First reported to the World Health Organization in South Africa less than a week ago, the new strain has rapidly spread from Africa to the Pacific, and from Europe to North America as dozens of countries have announced travel restrictions.

While no deaths have yet been reported from Omicron, and it could take weeks to know how infectious and how resistant the strain may prove to vaccines, its emergence underscores how besieged the world remains by Covid-19, nearly two years after the first cases were recorded.

Stephane Bancel, the head of US vaccine manufacturer Moderna, told the Financial Times in an interview published Tuesday that data would be available on the effectiveness of vaccines in the two weeks’ time, but that scientists were pessimistic.

“All the scientists I’ve talked to … are like ‘this is not going to be good’,” Bancel said, warning against a “material drop” in the effectiveness of current jabs against Omicron.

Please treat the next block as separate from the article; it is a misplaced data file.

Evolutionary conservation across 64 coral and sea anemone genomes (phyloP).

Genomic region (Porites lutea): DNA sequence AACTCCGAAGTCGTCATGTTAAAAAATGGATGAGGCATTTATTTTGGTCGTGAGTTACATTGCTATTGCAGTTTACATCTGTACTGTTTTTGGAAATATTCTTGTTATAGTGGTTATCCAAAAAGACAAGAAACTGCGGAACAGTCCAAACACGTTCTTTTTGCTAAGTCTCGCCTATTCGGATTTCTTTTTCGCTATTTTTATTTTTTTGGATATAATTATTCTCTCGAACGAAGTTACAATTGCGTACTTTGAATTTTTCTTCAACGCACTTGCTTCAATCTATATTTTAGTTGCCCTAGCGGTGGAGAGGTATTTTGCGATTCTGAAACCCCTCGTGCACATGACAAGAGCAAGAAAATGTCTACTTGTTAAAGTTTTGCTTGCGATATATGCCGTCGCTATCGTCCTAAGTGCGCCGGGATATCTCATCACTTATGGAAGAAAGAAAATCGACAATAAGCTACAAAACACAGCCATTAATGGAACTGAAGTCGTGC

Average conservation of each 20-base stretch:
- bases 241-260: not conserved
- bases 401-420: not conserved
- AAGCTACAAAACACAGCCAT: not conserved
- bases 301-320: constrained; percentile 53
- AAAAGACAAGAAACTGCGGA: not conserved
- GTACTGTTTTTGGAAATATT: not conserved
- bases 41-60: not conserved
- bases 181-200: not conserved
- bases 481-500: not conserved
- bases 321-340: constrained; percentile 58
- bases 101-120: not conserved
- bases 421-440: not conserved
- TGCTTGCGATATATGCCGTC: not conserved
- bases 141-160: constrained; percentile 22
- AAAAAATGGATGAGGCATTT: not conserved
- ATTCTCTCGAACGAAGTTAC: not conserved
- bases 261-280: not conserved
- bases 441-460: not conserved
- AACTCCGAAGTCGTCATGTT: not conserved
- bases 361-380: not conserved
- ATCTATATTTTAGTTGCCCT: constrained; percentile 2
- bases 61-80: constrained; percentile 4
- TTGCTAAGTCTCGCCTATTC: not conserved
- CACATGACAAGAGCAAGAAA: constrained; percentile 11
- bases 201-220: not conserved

Moderna, US drugmaker Pfizer and the backers of Russian vaccine Sputnik V have all announced that they are already working on an Omicron-specific vaccine.

Scientists in South Africa said they had detected the new variant with at least 10 mutations, compared with three for Beta or two for Delta — the strain that hit the global recovery and sent millions worldwide back into lockdown.

China warned that the fast-spreading Omicron variant would cause challenges in hosting next February’s Winter Olympics in Beijing, with thousands of athletes, media and participants arriving from overseas required to enter a strict “closed-loop” bubble.

‘Urgent action’

“I think it will definitely lead to challenges linked to prevention and control,” foreign ministry spokesman Zhao Lijian said.